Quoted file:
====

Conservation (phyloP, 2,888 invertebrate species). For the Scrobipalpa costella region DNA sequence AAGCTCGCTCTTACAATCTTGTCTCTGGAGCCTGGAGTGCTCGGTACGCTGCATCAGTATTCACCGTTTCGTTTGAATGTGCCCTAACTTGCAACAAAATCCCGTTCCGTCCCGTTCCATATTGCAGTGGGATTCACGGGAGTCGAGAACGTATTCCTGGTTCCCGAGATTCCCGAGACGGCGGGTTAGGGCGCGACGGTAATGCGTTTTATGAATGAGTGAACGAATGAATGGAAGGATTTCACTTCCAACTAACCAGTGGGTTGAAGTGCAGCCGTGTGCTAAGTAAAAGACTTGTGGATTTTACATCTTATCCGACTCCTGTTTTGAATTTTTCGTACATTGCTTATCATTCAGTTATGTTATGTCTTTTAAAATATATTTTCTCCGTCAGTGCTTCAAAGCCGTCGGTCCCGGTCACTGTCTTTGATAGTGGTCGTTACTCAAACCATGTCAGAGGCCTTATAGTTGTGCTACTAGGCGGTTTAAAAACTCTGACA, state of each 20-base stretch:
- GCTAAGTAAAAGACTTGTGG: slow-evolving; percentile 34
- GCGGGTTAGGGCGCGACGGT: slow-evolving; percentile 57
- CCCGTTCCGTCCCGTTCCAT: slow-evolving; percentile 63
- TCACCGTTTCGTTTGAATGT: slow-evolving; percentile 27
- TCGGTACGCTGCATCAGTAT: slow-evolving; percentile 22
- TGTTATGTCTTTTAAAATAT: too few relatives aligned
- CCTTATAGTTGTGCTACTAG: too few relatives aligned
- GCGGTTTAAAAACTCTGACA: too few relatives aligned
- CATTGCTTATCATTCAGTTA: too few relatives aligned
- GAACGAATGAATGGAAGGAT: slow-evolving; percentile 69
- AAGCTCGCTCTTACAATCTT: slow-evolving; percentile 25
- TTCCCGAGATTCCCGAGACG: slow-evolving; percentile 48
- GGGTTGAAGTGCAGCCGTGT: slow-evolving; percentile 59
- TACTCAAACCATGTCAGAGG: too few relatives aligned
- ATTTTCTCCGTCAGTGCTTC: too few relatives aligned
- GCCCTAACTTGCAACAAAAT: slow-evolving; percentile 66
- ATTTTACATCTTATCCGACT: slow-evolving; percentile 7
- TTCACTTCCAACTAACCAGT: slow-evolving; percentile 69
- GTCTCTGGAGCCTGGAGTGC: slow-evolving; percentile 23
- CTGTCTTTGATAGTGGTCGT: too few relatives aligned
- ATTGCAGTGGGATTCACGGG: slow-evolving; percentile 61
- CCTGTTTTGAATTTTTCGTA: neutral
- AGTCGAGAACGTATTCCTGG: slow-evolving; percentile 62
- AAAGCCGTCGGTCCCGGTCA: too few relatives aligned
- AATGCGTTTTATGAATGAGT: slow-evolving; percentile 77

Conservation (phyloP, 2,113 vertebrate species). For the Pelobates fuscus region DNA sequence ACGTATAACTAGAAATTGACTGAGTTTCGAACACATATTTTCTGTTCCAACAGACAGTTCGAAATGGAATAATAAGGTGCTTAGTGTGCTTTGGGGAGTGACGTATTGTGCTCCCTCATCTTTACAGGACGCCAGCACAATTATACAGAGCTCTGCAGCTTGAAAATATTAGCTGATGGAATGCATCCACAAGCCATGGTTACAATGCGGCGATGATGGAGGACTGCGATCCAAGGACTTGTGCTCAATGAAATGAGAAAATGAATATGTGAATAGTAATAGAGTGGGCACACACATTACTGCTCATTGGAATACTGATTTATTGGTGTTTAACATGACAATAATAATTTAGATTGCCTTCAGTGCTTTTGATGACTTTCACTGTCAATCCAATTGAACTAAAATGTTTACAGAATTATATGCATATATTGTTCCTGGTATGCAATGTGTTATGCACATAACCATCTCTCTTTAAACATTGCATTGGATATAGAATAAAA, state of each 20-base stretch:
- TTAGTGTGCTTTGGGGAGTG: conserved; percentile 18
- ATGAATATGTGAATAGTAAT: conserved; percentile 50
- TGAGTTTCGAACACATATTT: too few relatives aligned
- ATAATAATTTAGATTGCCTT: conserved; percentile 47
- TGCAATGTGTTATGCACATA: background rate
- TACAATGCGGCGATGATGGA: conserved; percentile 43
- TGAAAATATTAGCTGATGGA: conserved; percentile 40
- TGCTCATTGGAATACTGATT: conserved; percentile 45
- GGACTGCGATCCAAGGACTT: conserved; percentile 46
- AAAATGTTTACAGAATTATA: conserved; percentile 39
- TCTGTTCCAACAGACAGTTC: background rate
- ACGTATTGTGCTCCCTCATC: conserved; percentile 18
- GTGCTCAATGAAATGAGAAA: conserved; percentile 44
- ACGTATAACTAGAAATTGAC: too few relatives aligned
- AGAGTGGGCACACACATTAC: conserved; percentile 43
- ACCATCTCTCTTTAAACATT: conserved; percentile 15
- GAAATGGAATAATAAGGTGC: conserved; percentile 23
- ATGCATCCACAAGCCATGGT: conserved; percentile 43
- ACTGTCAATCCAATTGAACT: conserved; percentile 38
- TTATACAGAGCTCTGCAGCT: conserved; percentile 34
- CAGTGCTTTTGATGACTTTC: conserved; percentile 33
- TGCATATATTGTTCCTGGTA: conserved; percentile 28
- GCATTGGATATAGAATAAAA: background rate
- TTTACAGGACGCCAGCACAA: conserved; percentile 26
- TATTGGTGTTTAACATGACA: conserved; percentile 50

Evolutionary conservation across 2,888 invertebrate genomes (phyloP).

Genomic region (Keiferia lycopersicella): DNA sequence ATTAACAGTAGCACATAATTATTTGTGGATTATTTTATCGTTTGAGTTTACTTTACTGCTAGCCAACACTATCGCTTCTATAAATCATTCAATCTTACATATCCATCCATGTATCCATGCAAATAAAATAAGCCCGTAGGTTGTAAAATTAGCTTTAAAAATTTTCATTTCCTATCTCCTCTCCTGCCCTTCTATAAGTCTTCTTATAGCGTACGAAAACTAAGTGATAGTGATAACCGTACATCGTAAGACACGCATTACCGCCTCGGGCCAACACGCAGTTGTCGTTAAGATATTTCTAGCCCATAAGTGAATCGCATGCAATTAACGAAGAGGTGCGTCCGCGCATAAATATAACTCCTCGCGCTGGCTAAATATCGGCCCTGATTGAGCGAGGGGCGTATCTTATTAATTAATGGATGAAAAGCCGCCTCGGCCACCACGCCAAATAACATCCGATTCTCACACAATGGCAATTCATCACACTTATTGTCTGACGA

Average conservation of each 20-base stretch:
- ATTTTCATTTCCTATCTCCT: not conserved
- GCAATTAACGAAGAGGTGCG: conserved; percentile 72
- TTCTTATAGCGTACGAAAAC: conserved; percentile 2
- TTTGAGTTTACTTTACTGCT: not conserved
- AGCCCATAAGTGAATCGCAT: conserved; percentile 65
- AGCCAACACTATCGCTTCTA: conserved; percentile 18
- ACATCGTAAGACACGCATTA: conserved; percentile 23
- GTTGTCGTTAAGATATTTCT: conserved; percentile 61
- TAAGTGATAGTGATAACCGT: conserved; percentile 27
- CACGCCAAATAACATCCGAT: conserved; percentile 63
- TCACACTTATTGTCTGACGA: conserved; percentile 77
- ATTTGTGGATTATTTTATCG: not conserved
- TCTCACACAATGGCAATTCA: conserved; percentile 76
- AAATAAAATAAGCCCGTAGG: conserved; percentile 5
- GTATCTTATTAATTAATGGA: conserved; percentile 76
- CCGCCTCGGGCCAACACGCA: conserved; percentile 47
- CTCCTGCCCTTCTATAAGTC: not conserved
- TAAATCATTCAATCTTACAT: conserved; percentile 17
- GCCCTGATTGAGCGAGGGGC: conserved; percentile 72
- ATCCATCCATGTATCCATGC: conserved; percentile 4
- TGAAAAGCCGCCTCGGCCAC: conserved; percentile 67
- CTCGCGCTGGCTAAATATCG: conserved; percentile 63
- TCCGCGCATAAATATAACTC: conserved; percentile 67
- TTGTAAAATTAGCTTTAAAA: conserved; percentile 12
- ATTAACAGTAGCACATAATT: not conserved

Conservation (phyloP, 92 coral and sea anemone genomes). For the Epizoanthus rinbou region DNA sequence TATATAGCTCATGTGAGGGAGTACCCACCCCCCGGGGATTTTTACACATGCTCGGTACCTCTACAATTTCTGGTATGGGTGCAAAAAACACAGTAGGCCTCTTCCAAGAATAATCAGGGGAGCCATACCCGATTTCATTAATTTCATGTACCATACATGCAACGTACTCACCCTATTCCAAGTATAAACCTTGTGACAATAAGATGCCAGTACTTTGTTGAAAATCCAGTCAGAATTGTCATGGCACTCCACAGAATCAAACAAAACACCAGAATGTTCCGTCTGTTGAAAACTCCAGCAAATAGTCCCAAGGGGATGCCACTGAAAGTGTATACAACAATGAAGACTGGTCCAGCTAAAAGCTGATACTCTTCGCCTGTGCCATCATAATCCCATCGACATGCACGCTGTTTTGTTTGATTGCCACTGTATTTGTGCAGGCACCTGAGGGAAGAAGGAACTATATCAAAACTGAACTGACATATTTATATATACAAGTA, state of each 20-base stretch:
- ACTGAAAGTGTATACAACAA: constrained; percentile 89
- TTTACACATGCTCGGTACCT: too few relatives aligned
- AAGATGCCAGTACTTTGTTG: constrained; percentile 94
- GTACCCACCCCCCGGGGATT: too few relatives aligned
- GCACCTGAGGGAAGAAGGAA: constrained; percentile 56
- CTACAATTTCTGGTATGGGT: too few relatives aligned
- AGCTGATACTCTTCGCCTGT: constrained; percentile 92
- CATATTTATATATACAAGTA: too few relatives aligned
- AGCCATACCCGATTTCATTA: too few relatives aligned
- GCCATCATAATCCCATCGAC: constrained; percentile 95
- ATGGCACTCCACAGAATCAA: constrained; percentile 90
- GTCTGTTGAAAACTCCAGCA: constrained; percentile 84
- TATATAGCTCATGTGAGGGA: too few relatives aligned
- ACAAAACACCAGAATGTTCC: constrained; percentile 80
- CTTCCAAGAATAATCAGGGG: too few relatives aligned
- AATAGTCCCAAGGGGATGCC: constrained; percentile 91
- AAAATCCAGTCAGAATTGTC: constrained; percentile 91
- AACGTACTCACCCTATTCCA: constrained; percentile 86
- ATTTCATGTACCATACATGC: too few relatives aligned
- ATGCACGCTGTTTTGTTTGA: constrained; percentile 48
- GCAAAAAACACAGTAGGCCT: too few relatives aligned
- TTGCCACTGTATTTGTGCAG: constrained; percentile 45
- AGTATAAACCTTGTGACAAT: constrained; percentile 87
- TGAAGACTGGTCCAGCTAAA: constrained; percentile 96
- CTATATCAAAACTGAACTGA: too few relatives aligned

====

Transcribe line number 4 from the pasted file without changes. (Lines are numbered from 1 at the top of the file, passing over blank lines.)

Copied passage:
- CCCGTTCCGTCCCGTTCCAT: slow-evolving; percentile 63